The Green Paradox: A Supply-Side Approach to Global Warming

Hans-Werner Sinn, 288 p., The MIT Press (2012)


  • Sinn und Werte
  • Haltung und Selbstorganisation
  • Innovation und Veränderung

In this work, Hans-Werner Sinn, one of Germany's most internationally renowned economists, takes a critical look at Germany's current climate policy. He emphasizes that it is high time to act, but questions the approach taken so far.

As an introduction to the topic, Sinn explains the origins and consequences of global warming. He then draws a detailed picture of the international and national political measures and technical possibilities for counteracting climate change. While the author does not see bioenergy as a suitable weapon in the fight against global warming, he argues how and why nuclear energy would have been a suitable instrument. However, he sees the biggest (political and scientific) failure as having ignored the supply side of fossil fuels in climate change policies and models. Accordingly, the fight against climate change should not only focus on reducing the consumption and emission of fossil fuels, but on leaving them in the ground right away, i.e. reducing the supply. This is where the concept of the green paradox comes in. According to Sinn, in fact, the mere announcement of combating climate change has led to the earth warming up faster. Since the owners of fossil resources see their future revenues endangered by green policies, they accordingly accelerate the extraction of these fuels. Sinn judges previous climate policies as "expensive, inefficient and useless." However, he does not leave it at mere criticism, but also gives concrete instructions for action. Among other things, he calls for better coordination of the various support measures for renewable energies and a policy that motivates resource owners in the fossil fuel sector to adopt a more conservative supply behavior.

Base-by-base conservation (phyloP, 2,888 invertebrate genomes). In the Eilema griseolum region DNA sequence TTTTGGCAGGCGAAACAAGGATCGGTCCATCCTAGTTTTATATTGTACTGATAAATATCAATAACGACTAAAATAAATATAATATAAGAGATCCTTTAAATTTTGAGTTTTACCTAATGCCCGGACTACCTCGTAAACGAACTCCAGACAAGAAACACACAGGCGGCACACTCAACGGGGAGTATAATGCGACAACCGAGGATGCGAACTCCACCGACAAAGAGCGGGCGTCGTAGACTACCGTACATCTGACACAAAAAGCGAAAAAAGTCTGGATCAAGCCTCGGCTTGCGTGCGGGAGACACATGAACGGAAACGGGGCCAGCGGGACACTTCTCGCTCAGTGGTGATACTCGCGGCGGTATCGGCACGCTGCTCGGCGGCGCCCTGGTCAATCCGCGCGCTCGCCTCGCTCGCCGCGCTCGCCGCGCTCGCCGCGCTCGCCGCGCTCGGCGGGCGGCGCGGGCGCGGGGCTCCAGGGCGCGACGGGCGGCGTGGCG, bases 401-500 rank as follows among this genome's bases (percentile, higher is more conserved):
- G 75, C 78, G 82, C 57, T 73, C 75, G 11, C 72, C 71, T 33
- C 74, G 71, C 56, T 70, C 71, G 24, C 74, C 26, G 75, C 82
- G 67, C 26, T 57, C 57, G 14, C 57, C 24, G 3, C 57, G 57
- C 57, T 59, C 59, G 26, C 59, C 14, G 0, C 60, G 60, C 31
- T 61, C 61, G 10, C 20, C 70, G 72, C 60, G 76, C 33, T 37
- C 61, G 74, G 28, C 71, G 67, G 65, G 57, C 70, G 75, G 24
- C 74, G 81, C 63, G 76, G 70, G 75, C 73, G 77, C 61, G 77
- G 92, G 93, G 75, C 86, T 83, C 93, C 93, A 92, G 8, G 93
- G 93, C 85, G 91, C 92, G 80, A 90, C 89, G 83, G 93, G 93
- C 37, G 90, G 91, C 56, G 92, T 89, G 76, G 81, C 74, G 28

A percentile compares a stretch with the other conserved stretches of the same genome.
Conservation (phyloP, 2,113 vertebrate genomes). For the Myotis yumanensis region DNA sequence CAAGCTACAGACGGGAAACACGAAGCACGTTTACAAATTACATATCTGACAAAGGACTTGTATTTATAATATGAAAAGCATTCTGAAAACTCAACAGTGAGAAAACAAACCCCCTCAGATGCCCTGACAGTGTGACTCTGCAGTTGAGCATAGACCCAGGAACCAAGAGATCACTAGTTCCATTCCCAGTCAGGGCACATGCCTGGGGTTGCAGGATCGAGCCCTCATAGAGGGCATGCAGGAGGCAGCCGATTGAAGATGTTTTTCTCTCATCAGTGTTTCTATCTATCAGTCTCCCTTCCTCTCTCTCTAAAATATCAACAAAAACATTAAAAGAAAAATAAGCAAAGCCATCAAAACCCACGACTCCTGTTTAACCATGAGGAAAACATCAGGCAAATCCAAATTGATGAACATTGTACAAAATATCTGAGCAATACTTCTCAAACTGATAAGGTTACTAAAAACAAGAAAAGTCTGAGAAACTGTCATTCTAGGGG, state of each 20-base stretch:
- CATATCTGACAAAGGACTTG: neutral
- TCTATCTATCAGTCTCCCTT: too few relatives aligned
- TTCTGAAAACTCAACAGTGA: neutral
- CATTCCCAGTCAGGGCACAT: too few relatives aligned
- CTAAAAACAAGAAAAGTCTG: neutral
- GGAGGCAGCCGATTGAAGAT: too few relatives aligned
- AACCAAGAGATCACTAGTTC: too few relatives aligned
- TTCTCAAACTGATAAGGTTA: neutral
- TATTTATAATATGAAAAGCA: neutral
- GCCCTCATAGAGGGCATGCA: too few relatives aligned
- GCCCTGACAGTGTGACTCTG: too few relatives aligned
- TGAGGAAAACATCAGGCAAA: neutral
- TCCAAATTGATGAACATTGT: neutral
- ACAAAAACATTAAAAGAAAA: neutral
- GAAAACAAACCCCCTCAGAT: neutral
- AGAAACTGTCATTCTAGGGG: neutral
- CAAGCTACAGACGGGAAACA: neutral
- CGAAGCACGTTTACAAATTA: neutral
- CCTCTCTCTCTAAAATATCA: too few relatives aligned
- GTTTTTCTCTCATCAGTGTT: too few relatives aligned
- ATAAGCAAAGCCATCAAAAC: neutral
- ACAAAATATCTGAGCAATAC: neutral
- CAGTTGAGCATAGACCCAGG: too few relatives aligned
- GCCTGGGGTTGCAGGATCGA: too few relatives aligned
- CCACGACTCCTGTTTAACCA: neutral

With sharp argumentation and a foundation of thoroughly researched facts, Sinn refutes many common viewpoints and measures in the current climate debate. He paints a sometimes gloomy picture of the situation and leaves hardly a good hair on the efforts made so far. The author provides extensive details from chemistry, physics, history, politics and economics. Not everyone is likely to like this sweeping blow, but it does have an effect (at least in part). Institutions such as the IPCC and the German Ministry of Research have already taken up the idea of the green paradox in their deliberations. It should be noted that Sinn focuses mainly on the perspective of Germany and the European Union.

Tripl3leader recommends this book to all those who want to gain a deeper understanding in the debate about climate change. A wide variety of expertise awaits the reader in the 540 pages, which may not be fully internalized during the first reading.

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